The supporting cast is both a reflection and a competition for Tsugami. His girlfriend Sakiko provides the only exterior view of Tsugami in the story, so she is a vital component to the novel. Mirua Yoshinosuke, president of Toyo Pharmaceuticals, provides an almost dopplegänger-like challenge to Tsugami.

He was a young man, probably in his late twenties or early thirties, with long sideburns and a red necktie in a large, loose knot; he had the affected air of someone in the film world – an assistant director, perhaps – but he exhibited a certain drive as he rose, an unmistakable energy, like that of a sportsman meeting an opponent. – pg. 79

This little description has an awesome, subtle clue in it that may or may not relate to the very last page of the book, in which the result of the bullfight is mentioned. As the reader follows the various struggles that Tsugami faces in order to put on this show, each character that he is forced to deal with presents some facet of his own personality. It is interesting for the reader to consider Tsugami’s relationships with each of the other characters. Mirua’s seemingly successful status versus that of Okabe’s is the contrast that I most enjoyed.

For strong readers and for fans of Japanese literature.

3 stars

Devils in Daylight

tanizaki_devils_in_daylight coverDevils in Daylight by Junichiro Tanizaki (1886 – 1965) was first written in 1918, but not published in English until 2017. I read this 2017 New Directions edition translated by J. Keith Vincent. I had previously read Tanizaki’s In Praise of Shadows (1933) – his very important, but short, nonfiction essay. Devils in Daylight is really, from what I understand, representative of all things Tanizaki – even if it is one of his earlier pieces. It contains all the elements and themes that Tanizaki is usually associated with. The first key item to be mentioned is Tanizaki’s being impressed with all things modern and/or Western culture early in his life. This is probably one of the main reasons that this book is nearly an homage to, or a reworking of, Edgar Allan Poe’s The Gold Bug (1843).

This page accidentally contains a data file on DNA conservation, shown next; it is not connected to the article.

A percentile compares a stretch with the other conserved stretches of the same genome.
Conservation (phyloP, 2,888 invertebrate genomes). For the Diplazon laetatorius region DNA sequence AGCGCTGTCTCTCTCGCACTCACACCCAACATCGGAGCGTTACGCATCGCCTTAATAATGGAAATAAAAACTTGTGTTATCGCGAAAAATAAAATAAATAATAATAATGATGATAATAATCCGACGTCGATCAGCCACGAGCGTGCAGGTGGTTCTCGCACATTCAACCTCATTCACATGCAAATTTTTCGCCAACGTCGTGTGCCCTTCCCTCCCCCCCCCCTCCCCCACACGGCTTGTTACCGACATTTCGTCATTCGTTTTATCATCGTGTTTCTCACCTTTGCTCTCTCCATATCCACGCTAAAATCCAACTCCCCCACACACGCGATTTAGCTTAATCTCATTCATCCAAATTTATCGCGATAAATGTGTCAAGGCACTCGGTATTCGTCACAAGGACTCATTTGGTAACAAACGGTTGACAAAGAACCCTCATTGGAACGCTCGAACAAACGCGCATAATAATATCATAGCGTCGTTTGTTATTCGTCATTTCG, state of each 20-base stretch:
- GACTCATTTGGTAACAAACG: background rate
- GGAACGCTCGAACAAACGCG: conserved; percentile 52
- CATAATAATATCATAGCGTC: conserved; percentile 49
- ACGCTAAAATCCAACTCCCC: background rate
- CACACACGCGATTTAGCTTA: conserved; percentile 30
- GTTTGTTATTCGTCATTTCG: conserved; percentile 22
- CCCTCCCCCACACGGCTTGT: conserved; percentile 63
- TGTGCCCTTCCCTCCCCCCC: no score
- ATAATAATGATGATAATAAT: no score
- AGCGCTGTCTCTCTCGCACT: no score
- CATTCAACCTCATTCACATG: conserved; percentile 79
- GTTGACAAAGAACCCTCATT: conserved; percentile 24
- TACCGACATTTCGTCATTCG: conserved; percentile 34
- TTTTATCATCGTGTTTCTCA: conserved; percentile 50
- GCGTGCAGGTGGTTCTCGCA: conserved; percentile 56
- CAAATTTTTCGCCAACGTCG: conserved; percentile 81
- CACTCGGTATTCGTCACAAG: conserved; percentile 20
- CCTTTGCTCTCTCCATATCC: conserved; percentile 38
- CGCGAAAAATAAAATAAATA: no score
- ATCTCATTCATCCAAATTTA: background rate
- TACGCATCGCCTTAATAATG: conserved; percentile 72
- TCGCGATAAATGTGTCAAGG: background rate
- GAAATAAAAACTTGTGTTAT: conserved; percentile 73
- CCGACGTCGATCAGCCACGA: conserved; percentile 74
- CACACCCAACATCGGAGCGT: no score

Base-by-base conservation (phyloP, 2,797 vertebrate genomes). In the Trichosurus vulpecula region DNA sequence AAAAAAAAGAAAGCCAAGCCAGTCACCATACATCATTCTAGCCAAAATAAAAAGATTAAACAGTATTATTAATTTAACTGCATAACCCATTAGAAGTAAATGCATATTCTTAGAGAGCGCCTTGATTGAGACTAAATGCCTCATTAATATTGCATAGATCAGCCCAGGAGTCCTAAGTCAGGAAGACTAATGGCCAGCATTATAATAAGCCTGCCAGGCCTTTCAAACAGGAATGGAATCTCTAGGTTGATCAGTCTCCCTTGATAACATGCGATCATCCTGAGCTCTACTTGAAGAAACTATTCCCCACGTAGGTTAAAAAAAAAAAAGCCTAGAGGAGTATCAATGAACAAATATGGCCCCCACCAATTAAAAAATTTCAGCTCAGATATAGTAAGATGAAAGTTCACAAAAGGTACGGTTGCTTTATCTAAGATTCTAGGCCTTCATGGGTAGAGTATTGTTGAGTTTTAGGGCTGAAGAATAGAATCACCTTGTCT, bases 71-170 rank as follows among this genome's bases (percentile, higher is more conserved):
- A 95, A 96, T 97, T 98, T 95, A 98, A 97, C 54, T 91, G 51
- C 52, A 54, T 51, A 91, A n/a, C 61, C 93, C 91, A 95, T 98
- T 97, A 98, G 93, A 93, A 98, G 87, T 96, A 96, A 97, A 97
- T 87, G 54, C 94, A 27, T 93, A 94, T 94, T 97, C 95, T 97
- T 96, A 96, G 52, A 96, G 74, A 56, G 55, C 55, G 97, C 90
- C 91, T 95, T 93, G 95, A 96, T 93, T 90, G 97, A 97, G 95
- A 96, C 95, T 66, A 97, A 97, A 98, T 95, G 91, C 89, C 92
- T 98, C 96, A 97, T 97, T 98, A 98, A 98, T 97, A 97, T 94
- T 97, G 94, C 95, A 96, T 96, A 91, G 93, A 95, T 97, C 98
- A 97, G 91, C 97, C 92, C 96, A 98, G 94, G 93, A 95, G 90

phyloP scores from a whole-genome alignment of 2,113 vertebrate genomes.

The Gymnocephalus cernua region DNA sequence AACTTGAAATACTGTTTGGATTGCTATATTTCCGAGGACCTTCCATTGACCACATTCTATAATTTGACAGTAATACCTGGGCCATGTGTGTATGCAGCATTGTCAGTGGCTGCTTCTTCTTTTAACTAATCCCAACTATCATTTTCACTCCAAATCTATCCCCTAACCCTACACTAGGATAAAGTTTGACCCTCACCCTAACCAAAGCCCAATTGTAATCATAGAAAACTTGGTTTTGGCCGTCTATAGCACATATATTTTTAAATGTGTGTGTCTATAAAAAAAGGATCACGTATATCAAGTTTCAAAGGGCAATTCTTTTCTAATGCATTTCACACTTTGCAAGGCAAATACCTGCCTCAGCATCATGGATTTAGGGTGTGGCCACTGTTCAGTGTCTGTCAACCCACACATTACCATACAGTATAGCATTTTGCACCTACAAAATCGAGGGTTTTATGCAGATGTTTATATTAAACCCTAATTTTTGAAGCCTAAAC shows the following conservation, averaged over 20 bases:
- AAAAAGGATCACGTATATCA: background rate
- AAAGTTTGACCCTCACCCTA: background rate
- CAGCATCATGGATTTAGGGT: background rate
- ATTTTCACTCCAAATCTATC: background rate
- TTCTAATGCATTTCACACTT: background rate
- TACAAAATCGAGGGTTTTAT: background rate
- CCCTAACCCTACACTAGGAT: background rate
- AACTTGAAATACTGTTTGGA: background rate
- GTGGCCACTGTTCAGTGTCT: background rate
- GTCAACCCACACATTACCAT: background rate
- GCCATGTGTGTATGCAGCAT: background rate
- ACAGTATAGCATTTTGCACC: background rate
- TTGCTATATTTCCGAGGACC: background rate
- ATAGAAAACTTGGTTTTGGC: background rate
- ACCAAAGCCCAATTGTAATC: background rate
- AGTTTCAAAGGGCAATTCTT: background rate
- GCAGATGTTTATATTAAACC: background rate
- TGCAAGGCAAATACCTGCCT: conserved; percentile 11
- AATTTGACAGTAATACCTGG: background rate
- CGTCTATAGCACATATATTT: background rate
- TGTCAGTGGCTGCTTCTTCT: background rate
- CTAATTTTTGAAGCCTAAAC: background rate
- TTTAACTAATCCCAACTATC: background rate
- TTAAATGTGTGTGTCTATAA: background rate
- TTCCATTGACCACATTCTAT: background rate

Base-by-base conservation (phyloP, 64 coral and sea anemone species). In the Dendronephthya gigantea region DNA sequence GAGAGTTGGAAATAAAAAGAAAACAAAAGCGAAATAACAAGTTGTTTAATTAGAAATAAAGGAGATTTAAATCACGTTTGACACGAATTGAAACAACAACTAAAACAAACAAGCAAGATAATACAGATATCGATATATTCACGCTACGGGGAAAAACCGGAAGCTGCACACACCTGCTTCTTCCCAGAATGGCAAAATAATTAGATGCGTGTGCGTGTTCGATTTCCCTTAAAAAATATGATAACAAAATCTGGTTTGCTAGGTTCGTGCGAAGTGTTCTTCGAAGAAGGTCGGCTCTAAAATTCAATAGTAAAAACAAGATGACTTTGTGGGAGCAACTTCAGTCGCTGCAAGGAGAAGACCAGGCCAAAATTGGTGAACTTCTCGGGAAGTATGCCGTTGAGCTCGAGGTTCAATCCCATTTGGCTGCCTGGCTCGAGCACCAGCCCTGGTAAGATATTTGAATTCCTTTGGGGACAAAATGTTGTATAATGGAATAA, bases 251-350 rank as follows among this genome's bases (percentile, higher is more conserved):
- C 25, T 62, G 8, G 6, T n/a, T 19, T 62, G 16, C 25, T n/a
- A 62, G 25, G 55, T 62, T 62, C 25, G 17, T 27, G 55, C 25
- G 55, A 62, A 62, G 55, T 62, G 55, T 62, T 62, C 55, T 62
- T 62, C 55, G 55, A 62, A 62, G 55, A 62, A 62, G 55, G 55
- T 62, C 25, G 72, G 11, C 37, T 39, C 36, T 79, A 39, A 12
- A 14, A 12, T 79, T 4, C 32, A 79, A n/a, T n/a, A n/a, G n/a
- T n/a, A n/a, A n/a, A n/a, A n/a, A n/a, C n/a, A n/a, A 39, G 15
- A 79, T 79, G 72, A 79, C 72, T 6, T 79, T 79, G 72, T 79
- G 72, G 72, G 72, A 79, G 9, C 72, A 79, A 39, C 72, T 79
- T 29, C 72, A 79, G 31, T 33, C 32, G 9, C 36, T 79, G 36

I strongly recommend having familiarized oneself with Poe’s work before reading Devils in Daylight. There are so many parallels and also allusions and references that the reader would be shortchanging their reading experience by skipping the Poe work. Tanizaki’s work is highly influenced by The Gold Bug, though I would hesitate to say “based on.” The main character in Devils in Daylight, Sonomura, is nearly exactly the character in Poe’s work, William Legrand.